Diagnostic Accuracy of the ID Migraine: A Systematic Review and Meta‐Analysis
Objective.— The purpose of this systematic review with meta‐analysis is to determine the diagnostic accuracy of the identification of migraine (ID Migraine) as a decision rule for identifying patients with migraine.
Background.— The ID Migraine screening tool is designed to identify patients with migraine in primary care settings. Several studies have validated the ID Migraine across various clinical settings, including primary care, neurology departments, headache clinics, dental clinics, ear, nose, and throat (ENT) and ophthalmology.
Methods.— A systematic literature search was conducted to identify all studies validating the ID Migraine, with the International Headache Criteria as the reference standard. The methodological quality of selected studies was assessed using the Quality of Diagnostic Accuracy Studies tool. All selected studies were combined using a bivariate random effects model. A sensitivity analysis was also conducted, pooling only those studies using representative patient groups (primary care, neurology departments, and headache clinics) to determine the potential influence of spectrum bias on the results.
Results.— Thirteen studies incorporating 5866 patients are included. The weighted prior probability of migraine across the 13 studies is 59%. The ID Migraine is shown to be useful for ruling out rather than ruling in migraine, with a greater pooled sensitivity estimate (0.84, 95% confidence interval 0.75‐0.90) than specificity (0.76, 95% confidence interval 0.69‐0.83). A negative ID Migraine score reduces the probability of migraine from 59% to 23%. The sensitivity analysis reveals similar results.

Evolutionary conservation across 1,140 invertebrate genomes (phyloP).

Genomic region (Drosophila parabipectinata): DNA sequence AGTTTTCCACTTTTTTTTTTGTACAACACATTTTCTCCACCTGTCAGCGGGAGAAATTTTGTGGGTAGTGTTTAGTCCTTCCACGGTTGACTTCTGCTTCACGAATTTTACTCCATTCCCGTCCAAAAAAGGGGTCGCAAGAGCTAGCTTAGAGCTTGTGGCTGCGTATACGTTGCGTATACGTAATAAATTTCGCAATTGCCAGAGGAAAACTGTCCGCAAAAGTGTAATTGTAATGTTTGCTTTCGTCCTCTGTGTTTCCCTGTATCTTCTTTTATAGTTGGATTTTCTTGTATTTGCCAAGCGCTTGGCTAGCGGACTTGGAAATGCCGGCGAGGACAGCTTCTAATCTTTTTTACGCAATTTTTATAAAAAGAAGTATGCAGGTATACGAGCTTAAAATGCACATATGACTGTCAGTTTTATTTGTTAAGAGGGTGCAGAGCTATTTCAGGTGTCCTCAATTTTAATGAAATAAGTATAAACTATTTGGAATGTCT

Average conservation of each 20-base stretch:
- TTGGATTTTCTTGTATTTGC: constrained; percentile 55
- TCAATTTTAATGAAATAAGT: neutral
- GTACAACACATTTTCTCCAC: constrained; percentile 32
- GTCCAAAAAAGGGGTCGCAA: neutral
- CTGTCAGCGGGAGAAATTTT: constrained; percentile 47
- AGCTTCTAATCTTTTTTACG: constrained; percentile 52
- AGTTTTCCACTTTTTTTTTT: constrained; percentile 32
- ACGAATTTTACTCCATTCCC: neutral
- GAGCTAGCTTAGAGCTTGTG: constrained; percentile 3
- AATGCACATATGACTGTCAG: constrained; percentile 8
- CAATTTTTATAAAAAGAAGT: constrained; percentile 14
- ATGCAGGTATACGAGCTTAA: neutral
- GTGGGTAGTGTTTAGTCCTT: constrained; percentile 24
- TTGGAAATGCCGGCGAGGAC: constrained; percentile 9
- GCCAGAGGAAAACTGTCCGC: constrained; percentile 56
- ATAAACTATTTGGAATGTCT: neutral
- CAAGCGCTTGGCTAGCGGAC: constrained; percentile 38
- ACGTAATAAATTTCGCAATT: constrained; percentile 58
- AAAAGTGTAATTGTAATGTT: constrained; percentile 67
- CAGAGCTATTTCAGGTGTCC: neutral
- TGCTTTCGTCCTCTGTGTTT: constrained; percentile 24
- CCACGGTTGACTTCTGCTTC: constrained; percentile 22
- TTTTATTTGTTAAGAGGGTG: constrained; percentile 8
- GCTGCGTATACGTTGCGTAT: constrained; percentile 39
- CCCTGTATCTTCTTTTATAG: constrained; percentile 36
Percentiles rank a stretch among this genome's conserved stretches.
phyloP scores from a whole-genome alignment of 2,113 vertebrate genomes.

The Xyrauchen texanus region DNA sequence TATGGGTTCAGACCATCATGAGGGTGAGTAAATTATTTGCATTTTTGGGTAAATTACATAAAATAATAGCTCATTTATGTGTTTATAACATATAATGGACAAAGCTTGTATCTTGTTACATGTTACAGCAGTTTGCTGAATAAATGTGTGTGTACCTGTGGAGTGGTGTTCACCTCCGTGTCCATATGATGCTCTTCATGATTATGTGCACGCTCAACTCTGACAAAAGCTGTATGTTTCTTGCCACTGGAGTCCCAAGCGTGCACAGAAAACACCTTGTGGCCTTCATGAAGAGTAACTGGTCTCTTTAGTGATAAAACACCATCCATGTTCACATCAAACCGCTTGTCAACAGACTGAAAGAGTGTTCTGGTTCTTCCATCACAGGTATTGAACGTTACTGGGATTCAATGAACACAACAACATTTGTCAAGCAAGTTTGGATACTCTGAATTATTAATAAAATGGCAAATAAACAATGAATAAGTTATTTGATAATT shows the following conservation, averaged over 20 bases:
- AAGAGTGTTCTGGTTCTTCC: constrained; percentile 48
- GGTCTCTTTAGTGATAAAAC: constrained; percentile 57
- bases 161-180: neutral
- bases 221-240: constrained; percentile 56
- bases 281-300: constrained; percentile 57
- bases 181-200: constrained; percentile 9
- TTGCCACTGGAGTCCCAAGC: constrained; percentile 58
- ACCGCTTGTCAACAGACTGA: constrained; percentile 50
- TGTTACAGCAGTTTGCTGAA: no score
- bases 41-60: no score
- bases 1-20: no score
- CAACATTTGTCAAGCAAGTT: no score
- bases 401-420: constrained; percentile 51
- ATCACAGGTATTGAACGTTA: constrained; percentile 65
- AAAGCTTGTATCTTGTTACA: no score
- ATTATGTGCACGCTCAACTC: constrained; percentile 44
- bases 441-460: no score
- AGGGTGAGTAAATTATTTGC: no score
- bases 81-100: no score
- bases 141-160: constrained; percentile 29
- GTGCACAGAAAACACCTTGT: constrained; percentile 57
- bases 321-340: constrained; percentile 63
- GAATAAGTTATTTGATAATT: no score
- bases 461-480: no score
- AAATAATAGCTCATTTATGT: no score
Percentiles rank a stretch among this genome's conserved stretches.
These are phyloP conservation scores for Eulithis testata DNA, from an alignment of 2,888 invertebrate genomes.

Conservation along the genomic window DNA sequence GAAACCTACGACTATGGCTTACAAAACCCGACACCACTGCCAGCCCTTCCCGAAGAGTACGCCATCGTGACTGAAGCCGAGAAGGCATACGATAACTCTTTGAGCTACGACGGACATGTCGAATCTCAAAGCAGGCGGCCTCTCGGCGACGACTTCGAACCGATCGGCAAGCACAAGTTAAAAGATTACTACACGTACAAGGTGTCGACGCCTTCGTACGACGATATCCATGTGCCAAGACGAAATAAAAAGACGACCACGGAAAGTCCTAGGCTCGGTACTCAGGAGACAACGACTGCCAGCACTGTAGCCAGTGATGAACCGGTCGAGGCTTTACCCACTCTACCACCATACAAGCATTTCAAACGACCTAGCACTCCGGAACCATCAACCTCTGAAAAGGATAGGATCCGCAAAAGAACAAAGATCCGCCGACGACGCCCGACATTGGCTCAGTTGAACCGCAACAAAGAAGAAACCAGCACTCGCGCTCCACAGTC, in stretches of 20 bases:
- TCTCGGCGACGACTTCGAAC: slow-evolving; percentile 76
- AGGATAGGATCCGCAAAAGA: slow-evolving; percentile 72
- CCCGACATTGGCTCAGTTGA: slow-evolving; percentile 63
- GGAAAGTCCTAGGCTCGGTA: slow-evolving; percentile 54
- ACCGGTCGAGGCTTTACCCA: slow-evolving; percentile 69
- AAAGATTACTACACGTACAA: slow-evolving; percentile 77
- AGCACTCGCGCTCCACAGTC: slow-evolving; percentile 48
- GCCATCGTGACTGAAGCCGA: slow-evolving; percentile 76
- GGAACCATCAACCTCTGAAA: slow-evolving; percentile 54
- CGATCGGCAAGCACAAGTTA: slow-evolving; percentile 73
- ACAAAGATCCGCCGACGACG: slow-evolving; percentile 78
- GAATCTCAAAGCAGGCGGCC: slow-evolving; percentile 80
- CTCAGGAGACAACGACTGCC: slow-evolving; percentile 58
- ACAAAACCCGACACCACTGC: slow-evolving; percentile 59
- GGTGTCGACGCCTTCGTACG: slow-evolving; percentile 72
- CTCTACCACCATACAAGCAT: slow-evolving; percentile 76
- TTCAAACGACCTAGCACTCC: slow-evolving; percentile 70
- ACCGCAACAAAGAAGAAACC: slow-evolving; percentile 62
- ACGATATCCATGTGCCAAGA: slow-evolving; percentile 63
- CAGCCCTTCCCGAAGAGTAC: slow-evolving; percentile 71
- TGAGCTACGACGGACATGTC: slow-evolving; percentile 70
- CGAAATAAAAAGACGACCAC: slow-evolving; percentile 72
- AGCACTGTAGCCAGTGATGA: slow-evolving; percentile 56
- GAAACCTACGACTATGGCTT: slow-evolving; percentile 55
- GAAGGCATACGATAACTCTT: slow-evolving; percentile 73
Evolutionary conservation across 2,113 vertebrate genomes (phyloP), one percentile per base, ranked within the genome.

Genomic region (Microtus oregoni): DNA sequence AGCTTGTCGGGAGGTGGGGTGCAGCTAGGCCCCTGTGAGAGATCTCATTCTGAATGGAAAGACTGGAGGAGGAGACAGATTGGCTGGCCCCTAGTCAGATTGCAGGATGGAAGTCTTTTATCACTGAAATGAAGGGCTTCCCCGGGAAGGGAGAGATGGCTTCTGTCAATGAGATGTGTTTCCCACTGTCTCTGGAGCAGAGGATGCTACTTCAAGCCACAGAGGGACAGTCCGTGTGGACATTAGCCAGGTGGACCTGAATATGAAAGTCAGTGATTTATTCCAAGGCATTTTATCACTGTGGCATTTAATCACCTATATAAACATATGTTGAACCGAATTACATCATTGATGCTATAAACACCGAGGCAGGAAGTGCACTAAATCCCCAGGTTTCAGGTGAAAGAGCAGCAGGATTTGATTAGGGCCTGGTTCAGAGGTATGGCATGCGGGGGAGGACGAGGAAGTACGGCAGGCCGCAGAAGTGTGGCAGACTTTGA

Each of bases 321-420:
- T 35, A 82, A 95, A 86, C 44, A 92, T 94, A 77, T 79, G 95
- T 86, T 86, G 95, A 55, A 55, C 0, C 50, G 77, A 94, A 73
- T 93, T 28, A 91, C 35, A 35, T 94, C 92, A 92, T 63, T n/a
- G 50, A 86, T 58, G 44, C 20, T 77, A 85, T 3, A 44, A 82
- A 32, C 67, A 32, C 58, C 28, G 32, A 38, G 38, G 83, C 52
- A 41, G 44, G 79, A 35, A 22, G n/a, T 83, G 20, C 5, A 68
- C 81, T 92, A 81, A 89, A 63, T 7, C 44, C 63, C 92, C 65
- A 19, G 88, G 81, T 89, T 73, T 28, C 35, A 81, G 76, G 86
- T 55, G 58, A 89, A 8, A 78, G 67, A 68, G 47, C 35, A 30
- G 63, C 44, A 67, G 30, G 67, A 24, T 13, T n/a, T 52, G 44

Conclusions.— This systematic review quantifies the diagnostic accuracy of the ID Migraine as a brief, practical, and easy to use diagnostic tool for Migraine. Application of the ID Migraine as a diagnostic tool is likely to improve appropriate diagnosis and management of migraine sufferers.
Document Type: Research Article
Affiliations: 1: From the HRB Centre for Primary Care Research, Department of General Practice, Royal College of Surgeons in Ireland, Dublin, Ireland (G. Cousins, S. Hijazze, and T. Fahey); Department of Primary and Community Care, Nijmegen Medical Centre, Radboud University, Nijmegen, The Netherlands (S. Hijazze, and F.A. Van de Laar). 2: From the HRB Centre for Primary Care Research, Department of General Practice, Royal College of Surgeons in Ireland, Dublin, Ireland (G. Cousins, S. Hijazze, and T. Fahey); Department of Primary and Community Care, Nijmegen Medical Centre, Radboud University, Nijmegen, The Netherlands (S. Hijazze, and F.A. Van de Laar).
Publication date: July 1, 2011